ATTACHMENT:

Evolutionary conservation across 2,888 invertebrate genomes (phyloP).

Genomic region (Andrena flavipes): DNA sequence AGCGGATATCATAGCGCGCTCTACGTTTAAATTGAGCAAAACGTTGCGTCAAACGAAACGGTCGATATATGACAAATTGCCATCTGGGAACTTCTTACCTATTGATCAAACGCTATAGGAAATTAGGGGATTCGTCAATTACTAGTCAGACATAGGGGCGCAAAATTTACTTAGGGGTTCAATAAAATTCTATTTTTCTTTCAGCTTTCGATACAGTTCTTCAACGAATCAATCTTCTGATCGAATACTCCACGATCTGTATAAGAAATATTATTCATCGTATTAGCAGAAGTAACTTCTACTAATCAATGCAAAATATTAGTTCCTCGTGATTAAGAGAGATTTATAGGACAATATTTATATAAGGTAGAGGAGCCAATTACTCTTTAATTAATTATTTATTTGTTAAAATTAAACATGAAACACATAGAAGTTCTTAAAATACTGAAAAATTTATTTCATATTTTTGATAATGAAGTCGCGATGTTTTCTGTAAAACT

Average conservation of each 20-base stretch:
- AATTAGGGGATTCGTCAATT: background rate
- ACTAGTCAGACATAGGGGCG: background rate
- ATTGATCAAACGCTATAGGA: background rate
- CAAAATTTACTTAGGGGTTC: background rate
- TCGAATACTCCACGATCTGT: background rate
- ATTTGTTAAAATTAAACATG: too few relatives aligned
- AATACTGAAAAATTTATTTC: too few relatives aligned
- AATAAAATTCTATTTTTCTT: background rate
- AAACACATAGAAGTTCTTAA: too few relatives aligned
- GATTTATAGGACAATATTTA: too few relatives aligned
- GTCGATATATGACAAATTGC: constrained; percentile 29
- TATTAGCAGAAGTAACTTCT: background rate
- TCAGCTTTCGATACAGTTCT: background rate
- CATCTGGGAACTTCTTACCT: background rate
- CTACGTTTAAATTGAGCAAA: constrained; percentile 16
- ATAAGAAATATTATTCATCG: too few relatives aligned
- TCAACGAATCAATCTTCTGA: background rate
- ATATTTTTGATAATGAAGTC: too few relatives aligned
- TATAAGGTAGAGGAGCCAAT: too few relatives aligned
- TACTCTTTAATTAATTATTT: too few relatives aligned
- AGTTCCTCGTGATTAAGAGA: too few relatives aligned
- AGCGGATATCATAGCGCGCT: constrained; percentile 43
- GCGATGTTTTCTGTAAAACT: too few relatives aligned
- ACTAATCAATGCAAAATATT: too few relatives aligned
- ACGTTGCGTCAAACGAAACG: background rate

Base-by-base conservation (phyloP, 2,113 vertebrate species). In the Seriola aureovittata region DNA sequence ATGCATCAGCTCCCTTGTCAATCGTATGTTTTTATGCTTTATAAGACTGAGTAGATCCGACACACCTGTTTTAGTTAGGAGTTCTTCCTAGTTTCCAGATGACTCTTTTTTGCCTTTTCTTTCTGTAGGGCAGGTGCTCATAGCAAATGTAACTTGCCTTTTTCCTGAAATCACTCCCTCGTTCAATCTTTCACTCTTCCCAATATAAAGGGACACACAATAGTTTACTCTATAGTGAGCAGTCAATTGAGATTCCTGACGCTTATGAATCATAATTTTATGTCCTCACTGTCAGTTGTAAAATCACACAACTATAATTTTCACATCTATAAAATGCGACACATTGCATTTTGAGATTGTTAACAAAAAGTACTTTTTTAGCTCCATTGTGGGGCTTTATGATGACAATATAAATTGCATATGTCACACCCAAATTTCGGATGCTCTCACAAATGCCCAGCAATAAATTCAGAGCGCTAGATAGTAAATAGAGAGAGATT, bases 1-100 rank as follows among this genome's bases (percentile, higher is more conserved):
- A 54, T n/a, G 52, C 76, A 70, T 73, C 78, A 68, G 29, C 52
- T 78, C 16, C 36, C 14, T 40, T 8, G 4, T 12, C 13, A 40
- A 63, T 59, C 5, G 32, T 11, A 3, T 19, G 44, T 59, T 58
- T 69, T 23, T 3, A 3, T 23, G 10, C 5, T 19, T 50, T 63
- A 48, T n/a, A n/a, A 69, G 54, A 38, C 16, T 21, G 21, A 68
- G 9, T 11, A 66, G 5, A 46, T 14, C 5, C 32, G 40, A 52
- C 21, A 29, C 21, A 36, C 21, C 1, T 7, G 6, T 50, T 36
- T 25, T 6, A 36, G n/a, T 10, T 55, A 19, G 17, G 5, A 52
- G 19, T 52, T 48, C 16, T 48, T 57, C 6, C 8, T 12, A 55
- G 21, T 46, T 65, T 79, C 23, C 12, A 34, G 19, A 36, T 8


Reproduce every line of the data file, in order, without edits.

Evolutionary conservation across 2,888 invertebrate genomes (phyloP).

Genomic region (Andrena flavipes): DNA sequence AGCGGATATCATAGCGCGCTCTACGTTTAAATTGAGCAAAACGTTGCGTCAAACGAAACGGTCGATATATGACAAATTGCCATCTGGGAACTTCTTACCTATTGATCAAACGCTATAGGAAATTAGGGGATTCGTCAATTACTAGTCAGACATAGGGGCGCAAAATTTACTTAGGGGTTCAATAAAATTCTATTTTTCTTTCAGCTTTCGATACAGTTCTTCAACGAATCAATCTTCTGATCGAATACTCCACGATCTGTATAAGAAATATTATTCATCGTATTAGCAGAAGTAACTTCTACTAATCAATGCAAAATATTAGTTCCTCGTGATTAAGAGAGATTTATAGGACAATATTTATATAAGGTAGAGGAGCCAATTACTCTTTAATTAATTATTTATTTGTTAAAATTAAACATGAAACACATAGAAGTTCTTAAAATACTGAAAAATTTATTTCATATTTTTGATAATGAAGTCGCGATGTTTTCTGTAAAACT

Average conservation of each 20-base stretch:
- AATTAGGGGATTCGTCAATT: background rate
- ACTAGTCAGACATAGGGGCG: background rate
- ATTGATCAAACGCTATAGGA: background rate
- CAAAATTTACTTAGGGGTTC: background rate
- TCGAATACTCCACGATCTGT: background rate
- ATTTGTTAAAATTAAACATG: too few relatives aligned
- AATACTGAAAAATTTATTTC: too few relatives aligned
- AATAAAATTCTATTTTTCTT: background rate
- AAACACATAGAAGTTCTTAA: too few relatives aligned
- GATTTATAGGACAATATTTA: too few relatives aligned
- GTCGATATATGACAAATTGC: constrained; percentile 29
- TATTAGCAGAAGTAACTTCT: background rate
- TCAGCTTTCGATACAGTTCT: background rate
- CATCTGGGAACTTCTTACCT: background rate
- CTACGTTTAAATTGAGCAAA: constrained; percentile 16
- ATAAGAAATATTATTCATCG: too few relatives aligned
- TCAACGAATCAATCTTCTGA: background rate
- ATATTTTTGATAATGAAGTC: too few relatives aligned
- TATAAGGTAGAGGAGCCAAT: too few relatives aligned
- TACTCTTTAATTAATTATTT: too few relatives aligned
- AGTTCCTCGTGATTAAGAGA: too few relatives aligned
- AGCGGATATCATAGCGCGCT: constrained; percentile 43
- GCGATGTTTTCTGTAAAACT: too few relatives aligned
- ACTAATCAATGCAAAATATT: too few relatives aligned
- ACGTTGCGTCAAACGAAACG: background rate

Base-by-base conservation (phyloP, 2,113 vertebrate species). In the Seriola aureovittata region DNA sequence ATGCATCAGCTCCCTTGTCAATCGTATGTTTTTATGCTTTATAAGACTGAGTAGATCCGACACACCTGTTTTAGTTAGGAGTTCTTCCTAGTTTCCAGATGACTCTTTTTTGCCTTTTCTTTCTGTAGGGCAGGTGCTCATAGCAAATGTAACTTGCCTTTTTCCTGAAATCACTCCCTCGTTCAATCTTTCACTCTTCCCAATATAAAGGGACACACAATAGTTTACTCTATAGTGAGCAGTCAATTGAGATTCCTGACGCTTATGAATCATAATTTTATGTCCTCACTGTCAGTTGTAAAATCACACAACTATAATTTTCACATCTATAAAATGCGACACATTGCATTTTGAGATTGTTAACAAAAAGTACTTTTTTAGCTCCATTGTGGGGCTTTATGATGACAATATAAATTGCATATGTCACACCCAAATTTCGGATGCTCTCACAAATGCCCAGCAATAAATTCAGAGCGCTAGATAGTAAATAGAGAGAGATT, bases 1-100 rank as follows among this genome's bases (percentile, higher is more conserved):
- A 54, T n/a, G 52, C 76, A 70, T 73, C 78, A 68, G 29, C 52
- T 78, C 16, C 36, C 14, T 40, T 8, G 4, T 12, C 13, A 40
- A 63, T 59, C 5, G 32, T 11, A 3, T 19, G 44, T 59, T 58
- T 69, T 23, T 3, A 3, T 23, G 10, C 5, T 19, T 50, T 63
- A 48, T n/a, A n/a, A 69, G 54, A 38, C 16, T 21, G 21, A 68
- G 9, T 11, A 66, G 5, A 46, T 14, C 5, C 32, G 40, A 52
- C 21, A 29, C 21, A 36, C 21, C 1, T 7, G 6, T 50, T 36
- T 25, T 6, A 36, G n/a, T 10, T 55, A 19, G 17, G 5, A 52
- G 19, T 52, T 48, C 16, T 48, T 57, C 6, C 8, T 12, A 55
- G 21, T 46, T 65, T 79, C 23, C 12, A 34, G 19, A 36, T 8